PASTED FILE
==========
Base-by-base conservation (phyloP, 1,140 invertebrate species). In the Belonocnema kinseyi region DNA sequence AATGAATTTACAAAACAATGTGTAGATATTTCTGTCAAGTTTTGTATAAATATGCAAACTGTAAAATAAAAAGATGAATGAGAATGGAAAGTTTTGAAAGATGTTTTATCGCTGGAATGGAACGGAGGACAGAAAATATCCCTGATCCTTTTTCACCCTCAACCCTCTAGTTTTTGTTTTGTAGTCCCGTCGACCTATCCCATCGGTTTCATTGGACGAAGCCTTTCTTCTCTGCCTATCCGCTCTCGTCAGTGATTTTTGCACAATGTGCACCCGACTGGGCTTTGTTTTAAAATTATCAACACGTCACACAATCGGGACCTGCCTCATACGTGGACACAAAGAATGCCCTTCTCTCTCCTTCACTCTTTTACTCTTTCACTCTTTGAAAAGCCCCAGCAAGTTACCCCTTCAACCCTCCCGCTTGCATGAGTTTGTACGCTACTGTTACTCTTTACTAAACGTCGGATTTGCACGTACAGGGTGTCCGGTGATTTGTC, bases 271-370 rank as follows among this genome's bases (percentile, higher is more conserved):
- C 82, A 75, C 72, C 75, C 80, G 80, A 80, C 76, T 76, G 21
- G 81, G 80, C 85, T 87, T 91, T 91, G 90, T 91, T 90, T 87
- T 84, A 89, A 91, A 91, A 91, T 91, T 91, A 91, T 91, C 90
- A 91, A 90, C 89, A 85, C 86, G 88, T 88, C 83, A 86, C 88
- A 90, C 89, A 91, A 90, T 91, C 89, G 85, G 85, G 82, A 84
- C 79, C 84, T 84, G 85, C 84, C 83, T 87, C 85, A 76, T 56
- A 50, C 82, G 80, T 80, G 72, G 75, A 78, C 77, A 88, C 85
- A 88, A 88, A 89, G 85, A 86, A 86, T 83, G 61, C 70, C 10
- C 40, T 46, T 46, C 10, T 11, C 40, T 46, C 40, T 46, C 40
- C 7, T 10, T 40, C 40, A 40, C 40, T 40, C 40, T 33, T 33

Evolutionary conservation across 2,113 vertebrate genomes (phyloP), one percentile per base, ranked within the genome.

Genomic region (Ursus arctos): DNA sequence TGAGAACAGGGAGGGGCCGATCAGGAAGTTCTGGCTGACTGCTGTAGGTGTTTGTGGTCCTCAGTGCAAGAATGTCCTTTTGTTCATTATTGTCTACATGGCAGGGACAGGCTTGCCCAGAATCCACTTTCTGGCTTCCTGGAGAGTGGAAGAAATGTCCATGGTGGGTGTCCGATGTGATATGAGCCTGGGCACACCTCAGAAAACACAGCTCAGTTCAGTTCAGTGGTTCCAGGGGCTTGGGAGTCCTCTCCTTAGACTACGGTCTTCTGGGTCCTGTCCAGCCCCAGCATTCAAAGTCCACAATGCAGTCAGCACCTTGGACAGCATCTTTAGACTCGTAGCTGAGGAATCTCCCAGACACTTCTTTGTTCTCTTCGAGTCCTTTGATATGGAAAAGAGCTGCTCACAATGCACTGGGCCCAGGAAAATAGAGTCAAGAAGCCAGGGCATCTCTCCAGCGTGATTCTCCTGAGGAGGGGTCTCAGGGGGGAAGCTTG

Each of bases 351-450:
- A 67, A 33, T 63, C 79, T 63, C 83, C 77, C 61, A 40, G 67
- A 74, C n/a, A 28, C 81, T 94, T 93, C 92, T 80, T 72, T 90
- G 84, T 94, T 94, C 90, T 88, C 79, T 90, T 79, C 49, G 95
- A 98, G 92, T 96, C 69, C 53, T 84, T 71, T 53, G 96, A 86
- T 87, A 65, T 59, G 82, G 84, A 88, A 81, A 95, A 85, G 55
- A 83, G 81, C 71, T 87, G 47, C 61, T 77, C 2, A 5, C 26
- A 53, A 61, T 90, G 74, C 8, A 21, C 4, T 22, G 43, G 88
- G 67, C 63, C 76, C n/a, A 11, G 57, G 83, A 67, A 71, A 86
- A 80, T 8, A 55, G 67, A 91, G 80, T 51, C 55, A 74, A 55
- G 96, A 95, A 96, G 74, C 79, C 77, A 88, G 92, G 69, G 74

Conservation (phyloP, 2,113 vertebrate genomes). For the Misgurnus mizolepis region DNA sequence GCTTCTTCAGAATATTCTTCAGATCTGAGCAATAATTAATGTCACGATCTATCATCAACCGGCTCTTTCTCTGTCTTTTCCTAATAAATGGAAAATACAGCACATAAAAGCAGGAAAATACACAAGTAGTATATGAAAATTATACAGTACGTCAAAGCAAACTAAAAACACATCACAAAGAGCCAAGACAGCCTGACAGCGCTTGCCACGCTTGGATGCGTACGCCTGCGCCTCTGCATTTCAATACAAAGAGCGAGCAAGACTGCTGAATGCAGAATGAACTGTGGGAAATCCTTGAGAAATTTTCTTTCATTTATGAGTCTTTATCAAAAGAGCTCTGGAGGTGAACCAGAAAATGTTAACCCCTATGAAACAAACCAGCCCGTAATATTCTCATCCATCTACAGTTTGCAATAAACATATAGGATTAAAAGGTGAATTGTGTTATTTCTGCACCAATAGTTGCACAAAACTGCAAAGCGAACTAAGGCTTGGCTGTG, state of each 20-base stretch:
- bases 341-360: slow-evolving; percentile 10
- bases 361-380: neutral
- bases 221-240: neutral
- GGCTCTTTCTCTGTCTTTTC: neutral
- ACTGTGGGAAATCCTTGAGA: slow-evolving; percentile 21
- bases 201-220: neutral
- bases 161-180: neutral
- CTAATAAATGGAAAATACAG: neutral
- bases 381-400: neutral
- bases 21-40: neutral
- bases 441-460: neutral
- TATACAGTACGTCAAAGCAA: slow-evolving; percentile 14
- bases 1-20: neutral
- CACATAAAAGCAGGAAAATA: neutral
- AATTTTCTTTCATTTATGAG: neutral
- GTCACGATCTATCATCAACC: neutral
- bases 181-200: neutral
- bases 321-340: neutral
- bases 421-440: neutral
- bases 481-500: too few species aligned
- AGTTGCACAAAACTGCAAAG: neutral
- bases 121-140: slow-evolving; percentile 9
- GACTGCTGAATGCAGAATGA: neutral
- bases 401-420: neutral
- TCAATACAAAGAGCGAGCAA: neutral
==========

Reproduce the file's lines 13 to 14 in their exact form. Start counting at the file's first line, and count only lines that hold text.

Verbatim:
Genomic region (Ursus arctos): DNA sequence TGAGAACAGGGAGGGGCCGATCAGGAAGTTCTGGCTGACTGCTGTAGGTGTTTGTGGTCCTCAGTGCAAGAATGTCCTTTTGTTCATTATTGTCTACATGGCAGGGACAGGCTTGCCCAGAATCCACTTTCTGGCTTCCTGGAGAGTGGAAGAAATGTCCATGGTGGGTGTCCGATGTGATATGAGCCTGGGCACACCTCAGAAAACACAGCTCAGTTCAGTTCAGTGGTTCCAGGGGCTTGGGAGTCCTCTCCTTAGACTACGGTCTTCTGGGTCCTGTCCAGCCCCAGCATTCAAAGTCCACAATGCAGTCAGCACCTTGGACAGCATCTTTAGACTCGTAGCTGAGGAATCTCCCAGACACTTCTTTGTTCTCTTCGAGTCCTTTGATATGGAAAAGAGCTGCTCACAATGCACTGGGCCCAGGAAAATAGAGTCAAGAAGCCAGGGCATCTCTCCAGCGTGATTCTCCTGAGGAGGGGTCTCAGGGGGGAAGCTTG

Each of bases 351-450: